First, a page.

The Story of Esme
How it began. How it happened. How it ended and how it was revived. A look into the life of Esme Cullen.
This is my first attempt at writing more than just a short story. I have always loved Esme and she is one of my favorite characters in Twilight so i jus thad to tell her story the way I've imagined it.
19. Chapter 19
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It was easy for me to blend in with the other women of Ashland. There were plenty of war widows and seeing as I needed an excuse to be a pregnant un-married woman, I posed as one as well. I know it was a bit disrespectful to the real widows of the war but I had to do what I had to do in order for my unborn child and I to survive. That was what my life revolved around: survival. I had survived enough already so this was nothing new to me. Nothing I couldn’t handle. I played the part well, making up a back-story on the train ride so that I would have an explanation for my single mother-to-be status. After all, if I were going to settle down in Ashland, I would need to be seen in a good light rather than a bad one.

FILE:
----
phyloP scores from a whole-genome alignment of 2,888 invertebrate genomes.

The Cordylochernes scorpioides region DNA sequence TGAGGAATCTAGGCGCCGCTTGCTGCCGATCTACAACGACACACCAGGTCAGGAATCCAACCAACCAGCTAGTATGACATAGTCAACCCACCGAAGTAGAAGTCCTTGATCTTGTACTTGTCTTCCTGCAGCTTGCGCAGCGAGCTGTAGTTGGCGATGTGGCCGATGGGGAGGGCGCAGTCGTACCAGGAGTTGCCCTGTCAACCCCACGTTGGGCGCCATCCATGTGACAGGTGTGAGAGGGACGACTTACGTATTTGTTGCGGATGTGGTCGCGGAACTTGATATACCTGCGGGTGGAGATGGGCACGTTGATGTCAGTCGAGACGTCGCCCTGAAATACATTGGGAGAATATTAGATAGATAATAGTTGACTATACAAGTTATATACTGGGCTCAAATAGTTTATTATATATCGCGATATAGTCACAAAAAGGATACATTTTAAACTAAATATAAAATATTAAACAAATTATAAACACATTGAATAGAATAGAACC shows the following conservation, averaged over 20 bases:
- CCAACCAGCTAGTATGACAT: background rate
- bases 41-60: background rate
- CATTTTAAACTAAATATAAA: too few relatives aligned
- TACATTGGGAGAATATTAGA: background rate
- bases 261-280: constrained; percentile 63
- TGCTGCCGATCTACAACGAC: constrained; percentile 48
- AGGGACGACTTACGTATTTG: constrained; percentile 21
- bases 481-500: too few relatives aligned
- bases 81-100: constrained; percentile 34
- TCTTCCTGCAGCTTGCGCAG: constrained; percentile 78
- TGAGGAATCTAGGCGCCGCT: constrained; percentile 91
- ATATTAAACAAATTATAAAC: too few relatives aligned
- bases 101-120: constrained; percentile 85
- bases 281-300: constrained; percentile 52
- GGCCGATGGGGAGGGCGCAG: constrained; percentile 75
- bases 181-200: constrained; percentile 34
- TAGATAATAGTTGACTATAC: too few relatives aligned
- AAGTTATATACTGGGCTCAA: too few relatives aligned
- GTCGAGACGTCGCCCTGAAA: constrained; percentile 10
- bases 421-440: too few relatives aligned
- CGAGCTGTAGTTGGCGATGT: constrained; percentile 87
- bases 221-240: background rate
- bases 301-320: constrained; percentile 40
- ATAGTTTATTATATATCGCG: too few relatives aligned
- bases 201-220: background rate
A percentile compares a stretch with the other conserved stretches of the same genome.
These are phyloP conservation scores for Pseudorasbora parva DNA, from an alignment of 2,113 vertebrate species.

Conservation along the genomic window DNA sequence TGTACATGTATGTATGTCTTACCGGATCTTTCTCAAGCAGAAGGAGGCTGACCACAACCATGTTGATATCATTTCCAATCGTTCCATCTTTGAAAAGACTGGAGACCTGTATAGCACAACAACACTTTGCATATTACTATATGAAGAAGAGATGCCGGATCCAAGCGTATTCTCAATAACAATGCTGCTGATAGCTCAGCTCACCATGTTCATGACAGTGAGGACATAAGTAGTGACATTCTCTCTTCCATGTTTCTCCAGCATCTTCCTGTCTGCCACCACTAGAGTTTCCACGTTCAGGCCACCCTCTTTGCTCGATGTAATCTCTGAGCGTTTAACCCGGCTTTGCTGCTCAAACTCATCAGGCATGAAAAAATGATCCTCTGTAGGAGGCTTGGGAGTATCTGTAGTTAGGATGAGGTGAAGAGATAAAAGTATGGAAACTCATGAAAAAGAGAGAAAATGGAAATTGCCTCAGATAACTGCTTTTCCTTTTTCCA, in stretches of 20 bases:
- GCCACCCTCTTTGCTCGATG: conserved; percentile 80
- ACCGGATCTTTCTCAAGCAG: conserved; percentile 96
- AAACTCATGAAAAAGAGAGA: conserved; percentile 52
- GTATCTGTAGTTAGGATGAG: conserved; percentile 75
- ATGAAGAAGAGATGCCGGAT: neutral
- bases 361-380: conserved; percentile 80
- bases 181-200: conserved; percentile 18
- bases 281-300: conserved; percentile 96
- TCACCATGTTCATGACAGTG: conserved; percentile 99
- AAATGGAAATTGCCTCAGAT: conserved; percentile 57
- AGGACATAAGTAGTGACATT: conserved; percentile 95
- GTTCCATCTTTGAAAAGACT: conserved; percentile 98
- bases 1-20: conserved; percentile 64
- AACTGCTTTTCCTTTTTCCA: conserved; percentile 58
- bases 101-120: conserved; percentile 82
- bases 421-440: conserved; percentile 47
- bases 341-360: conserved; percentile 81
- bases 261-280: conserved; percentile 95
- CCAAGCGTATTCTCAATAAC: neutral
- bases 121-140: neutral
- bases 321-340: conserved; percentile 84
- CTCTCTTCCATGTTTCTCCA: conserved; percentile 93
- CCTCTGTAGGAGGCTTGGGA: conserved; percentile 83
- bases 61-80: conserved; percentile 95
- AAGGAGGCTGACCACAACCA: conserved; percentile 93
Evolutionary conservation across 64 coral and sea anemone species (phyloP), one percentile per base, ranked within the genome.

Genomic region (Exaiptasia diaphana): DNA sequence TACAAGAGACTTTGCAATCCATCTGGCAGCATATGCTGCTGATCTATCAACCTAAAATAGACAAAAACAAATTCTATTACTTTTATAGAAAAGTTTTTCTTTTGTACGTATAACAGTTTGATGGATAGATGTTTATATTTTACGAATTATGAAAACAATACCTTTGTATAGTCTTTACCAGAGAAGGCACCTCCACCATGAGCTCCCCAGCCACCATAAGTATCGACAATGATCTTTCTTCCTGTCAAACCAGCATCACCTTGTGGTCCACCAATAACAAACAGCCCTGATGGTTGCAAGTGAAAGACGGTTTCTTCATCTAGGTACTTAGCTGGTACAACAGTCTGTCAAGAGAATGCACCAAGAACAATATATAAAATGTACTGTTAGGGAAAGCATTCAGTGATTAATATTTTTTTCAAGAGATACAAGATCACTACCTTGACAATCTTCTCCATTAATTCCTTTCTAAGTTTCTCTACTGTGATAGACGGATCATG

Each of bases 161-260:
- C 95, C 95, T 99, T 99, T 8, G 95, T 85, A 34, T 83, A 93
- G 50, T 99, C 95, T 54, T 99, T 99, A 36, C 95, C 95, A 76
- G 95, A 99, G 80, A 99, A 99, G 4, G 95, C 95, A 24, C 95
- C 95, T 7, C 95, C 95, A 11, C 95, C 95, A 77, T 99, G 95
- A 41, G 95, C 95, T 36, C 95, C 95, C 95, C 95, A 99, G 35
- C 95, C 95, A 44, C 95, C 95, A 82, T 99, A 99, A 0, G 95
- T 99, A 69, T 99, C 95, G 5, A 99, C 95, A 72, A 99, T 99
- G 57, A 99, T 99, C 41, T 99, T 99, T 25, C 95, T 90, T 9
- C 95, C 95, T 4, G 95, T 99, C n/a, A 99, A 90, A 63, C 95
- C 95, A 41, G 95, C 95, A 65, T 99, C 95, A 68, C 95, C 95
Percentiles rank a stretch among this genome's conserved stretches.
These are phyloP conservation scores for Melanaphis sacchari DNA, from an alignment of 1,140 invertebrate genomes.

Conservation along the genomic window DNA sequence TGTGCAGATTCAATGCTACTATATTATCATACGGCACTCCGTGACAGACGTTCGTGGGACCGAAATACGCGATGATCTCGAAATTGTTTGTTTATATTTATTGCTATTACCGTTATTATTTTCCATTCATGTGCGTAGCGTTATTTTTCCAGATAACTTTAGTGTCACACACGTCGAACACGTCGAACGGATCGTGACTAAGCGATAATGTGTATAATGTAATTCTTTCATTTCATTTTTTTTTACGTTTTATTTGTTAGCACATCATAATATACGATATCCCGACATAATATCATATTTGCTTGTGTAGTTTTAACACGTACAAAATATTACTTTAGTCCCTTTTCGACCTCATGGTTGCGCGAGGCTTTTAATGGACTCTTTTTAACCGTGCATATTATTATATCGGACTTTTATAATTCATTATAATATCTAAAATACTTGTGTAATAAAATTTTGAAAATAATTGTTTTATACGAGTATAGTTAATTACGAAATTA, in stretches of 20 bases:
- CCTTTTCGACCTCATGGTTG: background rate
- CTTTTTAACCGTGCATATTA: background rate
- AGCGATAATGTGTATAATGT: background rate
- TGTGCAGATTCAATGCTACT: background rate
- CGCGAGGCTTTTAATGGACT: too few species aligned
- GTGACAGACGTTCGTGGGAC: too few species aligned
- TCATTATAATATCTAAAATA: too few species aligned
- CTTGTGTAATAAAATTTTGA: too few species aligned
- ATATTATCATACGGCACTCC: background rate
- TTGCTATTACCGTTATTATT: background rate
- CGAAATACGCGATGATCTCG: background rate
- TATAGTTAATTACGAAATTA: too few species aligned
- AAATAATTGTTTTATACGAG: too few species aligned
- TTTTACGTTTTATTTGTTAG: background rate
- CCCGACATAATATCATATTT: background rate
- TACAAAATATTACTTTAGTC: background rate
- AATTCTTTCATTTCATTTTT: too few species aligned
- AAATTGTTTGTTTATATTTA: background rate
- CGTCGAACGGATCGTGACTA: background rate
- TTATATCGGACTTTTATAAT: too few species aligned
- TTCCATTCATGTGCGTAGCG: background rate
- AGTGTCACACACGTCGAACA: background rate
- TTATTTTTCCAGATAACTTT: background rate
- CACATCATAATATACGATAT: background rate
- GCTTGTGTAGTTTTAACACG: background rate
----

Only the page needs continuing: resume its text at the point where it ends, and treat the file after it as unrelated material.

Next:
I spent my first few nights in a small inn until I was able to get a house with some of the money I’d taken from Charles. It was small, only having one bedroom, but I loved it. The exterior was a soft pale yellow with light blue shutters and a big blue front door. The window above the sink in my kitchen looked out on a garden that the previous tenant had grown. It was filled with fragrant flowers and there were several rose bushes as well. And as my belly became more swollen and round, I began imagining my life there with my child. I could picture us playing in the back yard or picking snapdragons from the garden. It gave me hope and made it so that my ugly past felt more like a dream than reality.
I assumed that no one knew where I was because no one ever came for me. Of course, when I first got there, I was a bit nervous. But once I had lived in Ashland for a few months, my paranoia dissipated and I was left feeling safe and at peace. At night, I would sing to my child that lullabies I had been sung by my mother. Sometimes it would kick and move around, as if dancing to the music I was making. And when this happened, though I was the only person in the house, I never felt alone. I was a going to be mother and I was going to be a good one. That was the promise I made not only to my child but also to myself. I swore I would never do what my mother had done; I would learn from how my mother did it wrong so that I could do it right.